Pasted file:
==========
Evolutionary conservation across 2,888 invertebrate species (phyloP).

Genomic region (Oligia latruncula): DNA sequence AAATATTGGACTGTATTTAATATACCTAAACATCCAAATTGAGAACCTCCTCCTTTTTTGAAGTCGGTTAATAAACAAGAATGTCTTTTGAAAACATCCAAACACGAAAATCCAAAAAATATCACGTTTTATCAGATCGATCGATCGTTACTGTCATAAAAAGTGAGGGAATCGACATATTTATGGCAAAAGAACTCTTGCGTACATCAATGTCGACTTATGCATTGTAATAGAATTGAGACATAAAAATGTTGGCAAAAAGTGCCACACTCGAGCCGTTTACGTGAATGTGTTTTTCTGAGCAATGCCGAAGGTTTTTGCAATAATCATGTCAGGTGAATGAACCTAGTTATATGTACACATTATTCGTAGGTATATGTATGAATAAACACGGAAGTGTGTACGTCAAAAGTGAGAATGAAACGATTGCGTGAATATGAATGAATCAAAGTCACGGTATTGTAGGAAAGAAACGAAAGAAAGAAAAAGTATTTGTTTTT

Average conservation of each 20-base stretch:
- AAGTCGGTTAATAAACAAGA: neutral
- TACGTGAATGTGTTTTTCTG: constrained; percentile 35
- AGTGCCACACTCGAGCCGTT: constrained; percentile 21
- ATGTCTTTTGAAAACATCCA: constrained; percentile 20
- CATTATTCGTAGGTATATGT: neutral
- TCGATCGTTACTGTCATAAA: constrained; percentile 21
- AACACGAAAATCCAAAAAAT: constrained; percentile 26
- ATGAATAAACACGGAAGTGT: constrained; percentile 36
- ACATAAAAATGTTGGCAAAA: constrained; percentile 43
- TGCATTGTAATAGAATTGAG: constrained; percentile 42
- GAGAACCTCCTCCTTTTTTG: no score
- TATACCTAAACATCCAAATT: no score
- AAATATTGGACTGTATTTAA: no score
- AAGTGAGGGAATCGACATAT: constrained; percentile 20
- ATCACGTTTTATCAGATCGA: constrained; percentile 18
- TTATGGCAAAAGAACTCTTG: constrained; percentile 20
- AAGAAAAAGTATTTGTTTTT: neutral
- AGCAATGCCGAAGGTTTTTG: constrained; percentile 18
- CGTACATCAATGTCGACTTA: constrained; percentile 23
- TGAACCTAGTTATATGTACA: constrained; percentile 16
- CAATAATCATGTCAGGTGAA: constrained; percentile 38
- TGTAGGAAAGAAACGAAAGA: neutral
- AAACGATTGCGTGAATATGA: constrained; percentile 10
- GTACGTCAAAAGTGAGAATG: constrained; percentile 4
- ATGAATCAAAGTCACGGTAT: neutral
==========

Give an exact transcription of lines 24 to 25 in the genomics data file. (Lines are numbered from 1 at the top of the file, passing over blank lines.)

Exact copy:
- CAATAATCATGTCAGGTGAA: constrained; percentile 38
- TGTAGGAAAGAAACGAAAGA: neutral